Without hedging on that assessment or diluting it in any way, let me add this one observation. If there is a complaint that might be registered, and I'm confident it will be if it hasn't already, it is that every individual on the list is a Democrat. No, no Republicans.

Beyond that, most if not all the individuals on the list seem clearly to be political liberals. Their career backgrounds would certainly suggest that. E.g.,  Brooklyn Legal Services; Harlem Legal Services; NYC Commission on Human Rights; Appointments by former Governor Mario Cuomo, former Chief Judge Kaye,  and current Chief Judge Jonathan Lippman; Puerto Rican Legal Defense Fund; Civil Rights Bureau of the NY Attorney General's Office; NYS Division of Human Rights; Grand Street Settlement.

Of course, it might be argued that Democratic Governor Andrew Cuomo would surely want to choose a Democrat. That in replacing Judge Ciparick, who compiled an unmistakably liberal voting record on the Court, Cuomo would surely want to choose a liberal. That with 4 Judges of the 7-Judge Court currently being Republican, appointed by former Republican Governor George Pataki, and being fairly to firmly conservative, Cuomo would surely not want to strengthen the Republican or conservative majority by appointing a non-Democrat or non-liberal.

So why bother with putting anyone but Democrats and liberals on the list?

But who really knows about what Cuomo would do?

Indeed, the first Governor Cuomo appointed as many Republicans as Democrats. As many conservatives as liberals. Yes, Mario Cuomo's primary concern seemed to be to remedy the Court's lack of diversity. He appointed the first woman, the first African-American, and the first Hispanic. But the senior Cuomo's 10 appointments to the Court, over the course of his 12 year tenure as Governor, were a politically and ideologically mixed group.

It would not be frivolous or merely partisan to suggest that Governor Andrew Cuomo should be given the opportunity to be as bi-partisan and bi-ideological as his father was in making Court appointments. It is fair to hope--and indeed I would expect--that the Commission's future lists will be more politically and ideologically diverse.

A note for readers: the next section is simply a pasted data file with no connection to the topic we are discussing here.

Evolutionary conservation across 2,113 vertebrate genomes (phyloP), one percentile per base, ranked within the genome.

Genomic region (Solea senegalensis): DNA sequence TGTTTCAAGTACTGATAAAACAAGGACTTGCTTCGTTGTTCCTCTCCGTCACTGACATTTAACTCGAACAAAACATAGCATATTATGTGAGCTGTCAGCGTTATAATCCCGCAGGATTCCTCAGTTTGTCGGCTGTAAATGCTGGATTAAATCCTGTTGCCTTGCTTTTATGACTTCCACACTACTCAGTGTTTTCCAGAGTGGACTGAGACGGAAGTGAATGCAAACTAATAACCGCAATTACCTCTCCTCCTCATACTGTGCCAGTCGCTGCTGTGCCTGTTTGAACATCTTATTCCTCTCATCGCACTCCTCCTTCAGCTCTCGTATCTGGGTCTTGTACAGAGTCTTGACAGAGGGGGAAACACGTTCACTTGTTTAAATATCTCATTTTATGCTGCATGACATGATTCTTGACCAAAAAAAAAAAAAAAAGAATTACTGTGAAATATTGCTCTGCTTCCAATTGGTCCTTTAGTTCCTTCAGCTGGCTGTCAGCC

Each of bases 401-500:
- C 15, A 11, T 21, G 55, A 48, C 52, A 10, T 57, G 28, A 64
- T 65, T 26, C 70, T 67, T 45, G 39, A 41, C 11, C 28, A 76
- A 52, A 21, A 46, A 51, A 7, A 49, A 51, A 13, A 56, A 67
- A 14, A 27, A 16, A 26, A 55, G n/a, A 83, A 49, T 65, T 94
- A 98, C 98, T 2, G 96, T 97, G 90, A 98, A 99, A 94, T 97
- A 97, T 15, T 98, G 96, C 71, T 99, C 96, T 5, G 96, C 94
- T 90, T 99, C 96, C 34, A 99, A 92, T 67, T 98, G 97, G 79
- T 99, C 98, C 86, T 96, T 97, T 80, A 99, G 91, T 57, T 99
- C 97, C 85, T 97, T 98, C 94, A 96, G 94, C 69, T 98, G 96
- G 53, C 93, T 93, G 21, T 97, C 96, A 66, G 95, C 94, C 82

It may well be that the Commission had to contend with a dearth of Republicans and conservatives in the applicant pool. I don't know. But it's clear that the Commission's outreach was so successful in insuring other aspects of diversity, that the Commission is likely to be pretty successful with efforts for political and ideological diversity as well.

As strong as this current list is, and I do think the Commission produced a superb list, it could be even stronger, and even more diverse, with Republicans as well as Democrats, conservatives as well as liberals--even independents and "centrists."

In any event, we now await Andrew Cuomo's pick, and then the Senate confirmation proceedings.

[Additional commentary by yours truly, on broadcast and print media, can be accessed directly at the links below and is also available on a separate post on this blog accessible here: The List to Replace Ciparick (addendum)--media commentary.

Here are some of the links:
New York Law Journal: John Caher and Joel Stashenko, "Experts Point to Experience, Diversity of Candidates on List," at

Fred Dicker, Live From the State Capitol. Interview available at, --from the 29:15 minute:second mark.

Karen DeWitt on North Country Public Radio: "Cuomo Has Chance to Remake State's Highest Court." Interview available at

New York Post: Erik Kriss, "Andy can court all new judges," at

Capital: Dan Rivoli, "How Andrew Cuomo can recast the state's highest court," at

Gannett and WGRZ Albany Bureau: Haley Vicarro, "List of Judges For State's Highest Court Sent to Cuomo," at]

Again, they are all available or accessible at The List to Replace Ciparick (addendum)--media commentary.